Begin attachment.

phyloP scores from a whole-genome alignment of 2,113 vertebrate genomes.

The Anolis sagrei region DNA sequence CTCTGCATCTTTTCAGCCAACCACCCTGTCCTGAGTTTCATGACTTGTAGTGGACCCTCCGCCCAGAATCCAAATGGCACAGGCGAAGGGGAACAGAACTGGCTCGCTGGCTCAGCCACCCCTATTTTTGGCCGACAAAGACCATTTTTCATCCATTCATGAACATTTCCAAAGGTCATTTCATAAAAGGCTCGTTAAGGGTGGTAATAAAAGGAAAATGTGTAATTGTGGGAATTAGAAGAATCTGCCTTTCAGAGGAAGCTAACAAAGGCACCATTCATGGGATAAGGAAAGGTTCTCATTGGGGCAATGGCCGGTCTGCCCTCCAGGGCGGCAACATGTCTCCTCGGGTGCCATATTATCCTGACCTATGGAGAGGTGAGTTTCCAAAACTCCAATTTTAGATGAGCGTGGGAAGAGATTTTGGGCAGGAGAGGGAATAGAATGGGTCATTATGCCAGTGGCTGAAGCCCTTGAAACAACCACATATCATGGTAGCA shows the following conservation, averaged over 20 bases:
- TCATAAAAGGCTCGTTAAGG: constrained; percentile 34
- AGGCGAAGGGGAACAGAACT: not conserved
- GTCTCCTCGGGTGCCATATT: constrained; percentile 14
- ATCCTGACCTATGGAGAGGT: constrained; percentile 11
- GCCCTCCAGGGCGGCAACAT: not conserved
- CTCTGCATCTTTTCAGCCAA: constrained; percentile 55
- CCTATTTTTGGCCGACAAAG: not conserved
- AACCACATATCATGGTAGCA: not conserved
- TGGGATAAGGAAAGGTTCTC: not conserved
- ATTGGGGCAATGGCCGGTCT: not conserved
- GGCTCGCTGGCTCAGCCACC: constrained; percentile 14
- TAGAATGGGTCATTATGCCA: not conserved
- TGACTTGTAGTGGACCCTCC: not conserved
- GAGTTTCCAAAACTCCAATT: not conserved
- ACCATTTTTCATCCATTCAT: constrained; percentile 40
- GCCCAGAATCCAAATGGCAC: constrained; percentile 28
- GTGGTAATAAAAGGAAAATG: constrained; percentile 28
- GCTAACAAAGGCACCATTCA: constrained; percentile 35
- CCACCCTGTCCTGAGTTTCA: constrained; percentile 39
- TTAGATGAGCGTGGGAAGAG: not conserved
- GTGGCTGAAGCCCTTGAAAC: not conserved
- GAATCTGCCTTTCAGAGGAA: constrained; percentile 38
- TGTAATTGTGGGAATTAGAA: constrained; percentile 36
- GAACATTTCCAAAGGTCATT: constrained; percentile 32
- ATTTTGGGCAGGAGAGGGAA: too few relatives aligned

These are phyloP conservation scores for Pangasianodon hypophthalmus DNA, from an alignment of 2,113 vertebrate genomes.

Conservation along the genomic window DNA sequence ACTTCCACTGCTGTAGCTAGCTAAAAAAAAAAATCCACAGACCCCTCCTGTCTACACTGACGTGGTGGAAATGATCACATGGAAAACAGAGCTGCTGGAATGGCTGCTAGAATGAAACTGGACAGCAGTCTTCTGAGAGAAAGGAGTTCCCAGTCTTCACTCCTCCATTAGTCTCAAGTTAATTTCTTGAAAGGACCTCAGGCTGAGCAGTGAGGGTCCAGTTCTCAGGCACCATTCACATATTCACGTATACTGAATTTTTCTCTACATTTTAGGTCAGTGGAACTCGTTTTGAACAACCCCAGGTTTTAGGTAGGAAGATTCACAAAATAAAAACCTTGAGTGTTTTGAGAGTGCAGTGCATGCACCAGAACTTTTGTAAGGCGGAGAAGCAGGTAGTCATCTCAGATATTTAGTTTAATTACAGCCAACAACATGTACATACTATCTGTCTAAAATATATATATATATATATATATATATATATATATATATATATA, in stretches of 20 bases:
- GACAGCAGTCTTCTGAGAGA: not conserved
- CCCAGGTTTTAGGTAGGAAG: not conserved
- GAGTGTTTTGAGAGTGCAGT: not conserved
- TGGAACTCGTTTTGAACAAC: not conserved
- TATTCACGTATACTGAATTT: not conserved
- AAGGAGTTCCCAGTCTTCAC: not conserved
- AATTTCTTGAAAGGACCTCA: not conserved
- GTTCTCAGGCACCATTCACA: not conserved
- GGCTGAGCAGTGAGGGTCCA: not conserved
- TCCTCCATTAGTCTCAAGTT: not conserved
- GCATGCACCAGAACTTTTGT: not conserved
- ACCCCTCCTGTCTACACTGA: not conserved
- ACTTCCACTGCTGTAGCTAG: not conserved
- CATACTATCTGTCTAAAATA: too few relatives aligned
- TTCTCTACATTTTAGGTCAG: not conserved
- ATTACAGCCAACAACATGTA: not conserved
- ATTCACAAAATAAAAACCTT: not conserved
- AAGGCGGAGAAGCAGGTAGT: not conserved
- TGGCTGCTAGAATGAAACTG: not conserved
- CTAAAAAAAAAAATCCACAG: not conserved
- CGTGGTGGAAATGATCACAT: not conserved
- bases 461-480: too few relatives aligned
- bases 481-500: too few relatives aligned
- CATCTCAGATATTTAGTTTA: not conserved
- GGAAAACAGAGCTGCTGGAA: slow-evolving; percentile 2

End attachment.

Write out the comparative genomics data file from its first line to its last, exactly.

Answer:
phyloP scores from a whole-genome alignment of 2,113 vertebrate genomes.

The Anolis sagrei region DNA sequence CTCTGCATCTTTTCAGCCAACCACCCTGTCCTGAGTTTCATGACTTGTAGTGGACCCTCCGCCCAGAATCCAAATGGCACAGGCGAAGGGGAACAGAACTGGCTCGCTGGCTCAGCCACCCCTATTTTTGGCCGACAAAGACCATTTTTCATCCATTCATGAACATTTCCAAAGGTCATTTCATAAAAGGCTCGTTAAGGGTGGTAATAAAAGGAAAATGTGTAATTGTGGGAATTAGAAGAATCTGCCTTTCAGAGGAAGCTAACAAAGGCACCATTCATGGGATAAGGAAAGGTTCTCATTGGGGCAATGGCCGGTCTGCCCTCCAGGGCGGCAACATGTCTCCTCGGGTGCCATATTATCCTGACCTATGGAGAGGTGAGTTTCCAAAACTCCAATTTTAGATGAGCGTGGGAAGAGATTTTGGGCAGGAGAGGGAATAGAATGGGTCATTATGCCAGTGGCTGAAGCCCTTGAAACAACCACATATCATGGTAGCA shows the following conservation, averaged over 20 bases:
- TCATAAAAGGCTCGTTAAGG: constrained; percentile 34
- AGGCGAAGGGGAACAGAACT: not conserved
- GTCTCCTCGGGTGCCATATT: constrained; percentile 14
- ATCCTGACCTATGGAGAGGT: constrained; percentile 11
- GCCCTCCAGGGCGGCAACAT: not conserved
- CTCTGCATCTTTTCAGCCAA: constrained; percentile 55
- CCTATTTTTGGCCGACAAAG: not conserved
- AACCACATATCATGGTAGCA: not conserved
- TGGGATAAGGAAAGGTTCTC: not conserved
- ATTGGGGCAATGGCCGGTCT: not conserved
- GGCTCGCTGGCTCAGCCACC: constrained; percentile 14
- TAGAATGGGTCATTATGCCA: not conserved
- TGACTTGTAGTGGACCCTCC: not conserved
- GAGTTTCCAAAACTCCAATT: not conserved
- ACCATTTTTCATCCATTCAT: constrained; percentile 40
- GCCCAGAATCCAAATGGCAC: constrained; percentile 28
- GTGGTAATAAAAGGAAAATG: constrained; percentile 28
- GCTAACAAAGGCACCATTCA: constrained; percentile 35
- CCACCCTGTCCTGAGTTTCA: constrained; percentile 39
- TTAGATGAGCGTGGGAAGAG: not conserved
- GTGGCTGAAGCCCTTGAAAC: not conserved
- GAATCTGCCTTTCAGAGGAA: constrained; percentile 38
- TGTAATTGTGGGAATTAGAA: constrained; percentile 36
- GAACATTTCCAAAGGTCATT: constrained; percentile 32
- ATTTTGGGCAGGAGAGGGAA: too few relatives aligned

These are phyloP conservation scores for Pangasianodon hypophthalmus DNA, from an alignment of 2,113 vertebrate genomes.

Conservation along the genomic window DNA sequence ACTTCCACTGCTGTAGCTAGCTAAAAAAAAAAATCCACAGACCCCTCCTGTCTACACTGACGTGGTGGAAATGATCACATGGAAAACAGAGCTGCTGGAATGGCTGCTAGAATGAAACTGGACAGCAGTCTTCTGAGAGAAAGGAGTTCCCAGTCTTCACTCCTCCATTAGTCTCAAGTTAATTTCTTGAAAGGACCTCAGGCTGAGCAGTGAGGGTCCAGTTCTCAGGCACCATTCACATATTCACGTATACTGAATTTTTCTCTACATTTTAGGTCAGTGGAACTCGTTTTGAACAACCCCAGGTTTTAGGTAGGAAGATTCACAAAATAAAAACCTTGAGTGTTTTGAGAGTGCAGTGCATGCACCAGAACTTTTGTAAGGCGGAGAAGCAGGTAGTCATCTCAGATATTTAGTTTAATTACAGCCAACAACATGTACATACTATCTGTCTAAAATATATATATATATATATATATATATATATATATATATATATA, in stretches of 20 bases:
- GACAGCAGTCTTCTGAGAGA: not conserved
- CCCAGGTTTTAGGTAGGAAG: not conserved
- GAGTGTTTTGAGAGTGCAGT: not conserved
- TGGAACTCGTTTTGAACAAC: not conserved
- TATTCACGTATACTGAATTT: not conserved
- AAGGAGTTCCCAGTCTTCAC: not conserved
- AATTTCTTGAAAGGACCTCA: not conserved
- GTTCTCAGGCACCATTCACA: not conserved
- GGCTGAGCAGTGAGGGTCCA: not conserved
- TCCTCCATTAGTCTCAAGTT: not conserved
- GCATGCACCAGAACTTTTGT: not conserved
- ACCCCTCCTGTCTACACTGA: not conserved
- ACTTCCACTGCTGTAGCTAG: not conserved
- CATACTATCTGTCTAAAATA: too few relatives aligned
- TTCTCTACATTTTAGGTCAG: not conserved
- ATTACAGCCAACAACATGTA: not conserved
- ATTCACAAAATAAAAACCTT: not conserved
- AAGGCGGAGAAGCAGGTAGT: not conserved
- TGGCTGCTAGAATGAAACTG: not conserved
- CTAAAAAAAAAAATCCACAG: not conserved
- CGTGGTGGAAATGATCACAT: not conserved
- bases 461-480: too few relatives aligned
- bases 481-500: too few relatives aligned
- CATCTCAGATATTTAGTTTA: not conserved
- GGAAAACAGAGCTGCTGGAA: slow-evolving; percentile 2